There's two years to find a candidate. Gary Johnson is running again. Read his platform and ask yourself if you don't support his beliefs and ideas more than every candidate you ever supported for the Presidency.

So here's my hill on this issue. If the Republicans can do no better than Mitt Romney in 2016, they will have to convince someone else to vote for him. If they can get beyond themselves and consider a candidate that shares at least some of my values, I will reconsider.

Has anyone heard any news about Goober?

His heart surgery was two days ago.  If anyone has any news please ping me.

Crash likes my luggage rack

The luggage rack for the motorcycle showed up yesterday, and Crash the Wundercat couldn't be more thrilled.  He actually doesn't care about the rack, but the box it came in is his new most favoritist place every.


Ohai!

Kilted To Kick Cancer - Day 17: Going to the dogs

Well, to the dog park.  Wolfgang is rocking the kilt.


I'm a regular, and so people were happy to take my picture.  We had good conversations on the fundraiser which (hint, hint) is still going on.  Please click through to donate to this cause.  It's fully tax deductible, as a 501(c)3 charity.  The Donate link is here, and please select Team Borepatch.

And if you click through to read Brigid's post you'll see why she is also invested in this - her Dad is fighting that same fight right now.  She is so invested that she's made an enormously generous offer: the first twenty donations of $50 or more via Team Borepatch will receive an autographed copy of her amazing The Book Of Barkley.

Tuesday, September 16, 2014

Fire

There's a reason the old command is "Fire!"


Barrel Length and Powder Burn Rate

We've talked about it. Here's an example.


Click to biggify. H/T to Miguel at gunfreezone.net

So what has Obamacare done for employment?

350,000 jobs lost:
Businesses are cutting jobs due to ObamaCare, according to surveys by several regional Federal Reserve Banks.

Health economist John Goodman noted that "three Federal Reserve Banks in Philadelphia, New York and Atlanta have surveyed the folks in their area and roughly one fifth of the employers are saying they cut back on employment.

“Roughly one fifth are saying they're moving from full time to part time,” Goodman added. “More than one in ten are saying they're doing more outsourcing - all this because of the new health care reform."

Doug Holtz-Eakin, former Director of the Congressional Budget Office, said “for the smaller employers -- those that have between 20 and 49 employees -- you get a negative impact on jobs, you get a negative impact on wages in those jobs. What this means for small business as a whole is over $22 billion of earnings gone for their workers and 350,000 jobs."
Man, nobody could have seen that coming.  All the proof that you need that the GOP is the Stupid Party is that you don't have campaign ads 24/7 on this, featuring people who have been put out of work.  #GOPTooStupid2Live.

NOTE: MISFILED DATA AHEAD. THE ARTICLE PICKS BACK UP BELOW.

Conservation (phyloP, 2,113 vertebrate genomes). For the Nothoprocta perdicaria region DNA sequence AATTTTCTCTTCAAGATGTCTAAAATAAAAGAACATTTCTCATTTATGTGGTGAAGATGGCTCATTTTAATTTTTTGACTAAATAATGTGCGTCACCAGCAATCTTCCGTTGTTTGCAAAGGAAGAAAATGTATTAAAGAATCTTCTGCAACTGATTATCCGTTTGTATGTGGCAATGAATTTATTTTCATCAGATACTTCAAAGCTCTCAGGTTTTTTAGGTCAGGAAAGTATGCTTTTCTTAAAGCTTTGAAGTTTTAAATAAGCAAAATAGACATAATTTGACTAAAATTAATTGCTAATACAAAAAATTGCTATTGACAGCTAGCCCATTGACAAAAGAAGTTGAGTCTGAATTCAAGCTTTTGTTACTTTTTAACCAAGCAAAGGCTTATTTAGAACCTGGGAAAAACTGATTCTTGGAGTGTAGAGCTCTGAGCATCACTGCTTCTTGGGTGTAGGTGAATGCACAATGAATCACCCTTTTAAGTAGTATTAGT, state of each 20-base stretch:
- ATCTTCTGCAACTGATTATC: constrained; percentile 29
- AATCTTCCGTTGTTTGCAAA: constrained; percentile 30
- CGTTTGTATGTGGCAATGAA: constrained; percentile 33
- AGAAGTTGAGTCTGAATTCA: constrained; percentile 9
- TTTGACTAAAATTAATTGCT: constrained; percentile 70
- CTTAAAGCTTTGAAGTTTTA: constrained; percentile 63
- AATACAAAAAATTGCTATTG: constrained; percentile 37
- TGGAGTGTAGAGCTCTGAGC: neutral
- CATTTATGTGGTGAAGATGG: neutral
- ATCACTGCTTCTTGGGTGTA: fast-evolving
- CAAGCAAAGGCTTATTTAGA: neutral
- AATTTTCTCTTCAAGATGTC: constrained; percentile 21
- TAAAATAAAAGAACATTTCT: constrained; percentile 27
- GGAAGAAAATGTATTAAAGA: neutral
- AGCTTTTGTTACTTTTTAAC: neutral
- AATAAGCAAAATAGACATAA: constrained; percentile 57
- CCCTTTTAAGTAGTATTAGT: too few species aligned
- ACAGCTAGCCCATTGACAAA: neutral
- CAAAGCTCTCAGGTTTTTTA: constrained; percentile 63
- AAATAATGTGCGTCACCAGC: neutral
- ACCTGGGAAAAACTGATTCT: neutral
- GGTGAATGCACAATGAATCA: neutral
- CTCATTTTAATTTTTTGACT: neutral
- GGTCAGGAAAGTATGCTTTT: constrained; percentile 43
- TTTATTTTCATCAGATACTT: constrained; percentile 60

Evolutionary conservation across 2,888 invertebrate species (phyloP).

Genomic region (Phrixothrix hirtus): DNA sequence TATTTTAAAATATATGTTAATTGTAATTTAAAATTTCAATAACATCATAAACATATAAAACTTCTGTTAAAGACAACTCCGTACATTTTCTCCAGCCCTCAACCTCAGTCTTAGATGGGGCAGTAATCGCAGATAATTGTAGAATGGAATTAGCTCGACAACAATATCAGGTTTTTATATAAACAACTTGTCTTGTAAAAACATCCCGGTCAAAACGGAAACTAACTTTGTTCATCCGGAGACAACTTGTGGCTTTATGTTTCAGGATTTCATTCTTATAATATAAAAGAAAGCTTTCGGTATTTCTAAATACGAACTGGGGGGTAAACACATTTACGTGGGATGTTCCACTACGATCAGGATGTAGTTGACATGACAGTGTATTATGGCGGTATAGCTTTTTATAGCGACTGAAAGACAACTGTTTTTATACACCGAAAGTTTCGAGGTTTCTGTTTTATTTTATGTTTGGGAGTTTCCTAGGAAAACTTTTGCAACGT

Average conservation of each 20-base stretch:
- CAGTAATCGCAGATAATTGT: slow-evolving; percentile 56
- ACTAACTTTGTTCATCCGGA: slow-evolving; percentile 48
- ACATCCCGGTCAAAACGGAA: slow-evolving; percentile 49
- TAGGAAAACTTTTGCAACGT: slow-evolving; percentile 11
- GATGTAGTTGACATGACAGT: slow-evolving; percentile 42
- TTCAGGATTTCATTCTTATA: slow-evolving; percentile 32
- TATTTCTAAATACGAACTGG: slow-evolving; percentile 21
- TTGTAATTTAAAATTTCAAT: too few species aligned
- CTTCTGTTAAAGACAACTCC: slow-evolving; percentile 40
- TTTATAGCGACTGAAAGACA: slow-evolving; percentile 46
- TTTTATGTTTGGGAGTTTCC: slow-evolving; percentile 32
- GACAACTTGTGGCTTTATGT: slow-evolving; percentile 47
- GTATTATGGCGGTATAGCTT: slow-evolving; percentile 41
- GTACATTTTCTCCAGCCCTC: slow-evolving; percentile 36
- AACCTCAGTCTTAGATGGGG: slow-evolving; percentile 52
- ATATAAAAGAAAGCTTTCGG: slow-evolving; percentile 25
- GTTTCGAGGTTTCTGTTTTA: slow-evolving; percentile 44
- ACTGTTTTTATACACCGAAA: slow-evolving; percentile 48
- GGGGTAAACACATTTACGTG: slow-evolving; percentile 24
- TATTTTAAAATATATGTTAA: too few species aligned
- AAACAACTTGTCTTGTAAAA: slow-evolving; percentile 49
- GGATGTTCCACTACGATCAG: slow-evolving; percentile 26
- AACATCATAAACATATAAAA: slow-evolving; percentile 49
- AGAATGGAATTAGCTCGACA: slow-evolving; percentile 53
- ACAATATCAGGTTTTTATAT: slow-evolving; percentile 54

Outstanding overview of Global Warming for the layman

If you want to get a second opinion, then this is a very good starting point that will make you more knowledgeable than 95% of the people you will run across.  My opinion is that this is the most important thing you will see there:

The yellow band is the model predictions relied upon by the IPCC.  The black line is the observed temperatures as recorded by the RSS Satellite system.  Note that the observed temperatures have been outside the 5% - 95% confidence interval since the early 2000s.  At the same time, we see this:

Atmospheric carbon dioxide has been rising monatomically each year.  These two are what you whip out when some idiot sneers at you that everyone knows the Greenhouse Effect is settled science.  Personally, I find that sort of arrogance to be more than a little annoying.  A sweet reply of "Well then why do the satellite sensors report there's not been any warming for almost 20 years?  After all, the Greenhouse Effect is settled science."  The results of that are usually pretty gratifying, but then I'm a horrible denier-type person.

Kilted To Kick Cancer - Day 16: Cyclone

More specifically, the 1959 Cadillac Cyclone.



Yup - Harley Earl was here.  390 cubic inches of big block goodness and a bubble top.  It had an anti-crash radar system (really!) hidden in these cones.


From back when Detroit dreamed outsized dreams.  This month we're dreaming outsized dreams about beating prostate cancer.  There are two weeks left in the fundraiser.  Please click through to donate to this cause.  It's fully tax deductible, as a 501(c)3 charity.  The Donate link is here, and please select Team Borepatch.

And if you click through to read Brigid's post you'll see why she is also invested in this - her Dad is fighting that same fight right now.  She is so invested that she's made an enormously generous offer: the first twenty donations of $50 or more via Team Borepatch will receive an autographed copy of her amazing The Book Of Barkley.

Monday, September 15, 2014

So where's the pot of gold?


I was told that there was would be a pot of gold.


I believe that I shall send a strongly worded letter to the appropriate authorities.

Comcast says that if you use anonymity services that you're a criminal

Well OK, then:
Reports have surfaced (Via /r/darknetmarkets and another one submitted to us) that Comcast agents have contacted customers using Tor and instructed them to stop using the browser or risk termination of service. A Comcast agent named Jeremy allegedly called Tor an “illegal service.” The Comcast agent told its customer that such activity is against usage policies.